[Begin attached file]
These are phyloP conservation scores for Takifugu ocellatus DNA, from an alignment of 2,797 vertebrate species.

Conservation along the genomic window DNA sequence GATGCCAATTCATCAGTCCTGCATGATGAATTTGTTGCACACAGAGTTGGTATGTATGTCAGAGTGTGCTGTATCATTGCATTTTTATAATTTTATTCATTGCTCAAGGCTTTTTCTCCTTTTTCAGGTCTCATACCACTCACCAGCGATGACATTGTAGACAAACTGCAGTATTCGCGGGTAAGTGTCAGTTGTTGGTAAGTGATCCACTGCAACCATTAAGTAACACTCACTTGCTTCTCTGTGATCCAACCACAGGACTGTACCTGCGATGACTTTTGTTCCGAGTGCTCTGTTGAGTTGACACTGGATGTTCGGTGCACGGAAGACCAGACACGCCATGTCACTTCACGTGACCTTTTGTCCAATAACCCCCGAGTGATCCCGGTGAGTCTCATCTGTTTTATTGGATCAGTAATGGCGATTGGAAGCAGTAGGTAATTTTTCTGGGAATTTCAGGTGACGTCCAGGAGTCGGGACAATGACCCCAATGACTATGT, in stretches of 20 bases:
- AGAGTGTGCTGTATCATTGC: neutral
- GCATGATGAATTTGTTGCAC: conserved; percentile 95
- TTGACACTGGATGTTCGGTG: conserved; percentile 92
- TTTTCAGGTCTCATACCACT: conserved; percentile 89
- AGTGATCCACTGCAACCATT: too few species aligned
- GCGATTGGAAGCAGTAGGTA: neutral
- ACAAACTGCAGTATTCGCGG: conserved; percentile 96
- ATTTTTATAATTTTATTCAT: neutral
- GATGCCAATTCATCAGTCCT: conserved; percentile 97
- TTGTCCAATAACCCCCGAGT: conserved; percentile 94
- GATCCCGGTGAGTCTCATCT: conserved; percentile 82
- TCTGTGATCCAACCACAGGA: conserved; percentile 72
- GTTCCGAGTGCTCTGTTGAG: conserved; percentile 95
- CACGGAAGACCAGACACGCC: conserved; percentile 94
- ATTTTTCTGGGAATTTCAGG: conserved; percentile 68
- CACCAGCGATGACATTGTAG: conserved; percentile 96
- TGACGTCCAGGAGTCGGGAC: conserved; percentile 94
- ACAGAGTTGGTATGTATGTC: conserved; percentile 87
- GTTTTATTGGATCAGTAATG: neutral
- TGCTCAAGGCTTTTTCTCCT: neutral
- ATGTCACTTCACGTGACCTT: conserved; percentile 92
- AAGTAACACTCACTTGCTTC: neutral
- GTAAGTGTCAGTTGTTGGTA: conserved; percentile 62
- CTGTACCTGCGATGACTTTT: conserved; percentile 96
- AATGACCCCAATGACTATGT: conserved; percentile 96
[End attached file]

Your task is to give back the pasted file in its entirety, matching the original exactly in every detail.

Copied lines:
These are phyloP conservation scores for Takifugu ocellatus DNA, from an alignment of 2,797 vertebrate species.

Conservation along the genomic window DNA sequence GATGCCAATTCATCAGTCCTGCATGATGAATTTGTTGCACACAGAGTTGGTATGTATGTCAGAGTGTGCTGTATCATTGCATTTTTATAATTTTATTCATTGCTCAAGGCTTTTTCTCCTTTTTCAGGTCTCATACCACTCACCAGCGATGACATTGTAGACAAACTGCAGTATTCGCGGGTAAGTGTCAGTTGTTGGTAAGTGATCCACTGCAACCATTAAGTAACACTCACTTGCTTCTCTGTGATCCAACCACAGGACTGTACCTGCGATGACTTTTGTTCCGAGTGCTCTGTTGAGTTGACACTGGATGTTCGGTGCACGGAAGACCAGACACGCCATGTCACTTCACGTGACCTTTTGTCCAATAACCCCCGAGTGATCCCGGTGAGTCTCATCTGTTTTATTGGATCAGTAATGGCGATTGGAAGCAGTAGGTAATTTTTCTGGGAATTTCAGGTGACGTCCAGGAGTCGGGACAATGACCCCAATGACTATGT, in stretches of 20 bases:
- AGAGTGTGCTGTATCATTGC: neutral
- GCATGATGAATTTGTTGCAC: conserved; percentile 95
- TTGACACTGGATGTTCGGTG: conserved; percentile 92
- TTTTCAGGTCTCATACCACT: conserved; percentile 89
- AGTGATCCACTGCAACCATT: too few species aligned
- GCGATTGGAAGCAGTAGGTA: neutral
- ACAAACTGCAGTATTCGCGG: conserved; percentile 96
- ATTTTTATAATTTTATTCAT: neutral
- GATGCCAATTCATCAGTCCT: conserved; percentile 97
- TTGTCCAATAACCCCCGAGT: conserved; percentile 94
- GATCCCGGTGAGTCTCATCT: conserved; percentile 82
- TCTGTGATCCAACCACAGGA: conserved; percentile 72
- GTTCCGAGTGCTCTGTTGAG: conserved; percentile 95
- CACGGAAGACCAGACACGCC: conserved; percentile 94
- ATTTTTCTGGGAATTTCAGG: conserved; percentile 68
- CACCAGCGATGACATTGTAG: conserved; percentile 96
- TGACGTCCAGGAGTCGGGAC: conserved; percentile 94
- ACAGAGTTGGTATGTATGTC: conserved; percentile 87
- GTTTTATTGGATCAGTAATG: neutral
- TGCTCAAGGCTTTTTCTCCT: neutral
- ATGTCACTTCACGTGACCTT: conserved; percentile 92
- AAGTAACACTCACTTGCTTC: neutral
- GTAAGTGTCAGTTGTTGGTA: conserved; percentile 62
- CTGTACCTGCGATGACTTTT: conserved; percentile 96
- AATGACCCCAATGACTATGT: conserved; percentile 96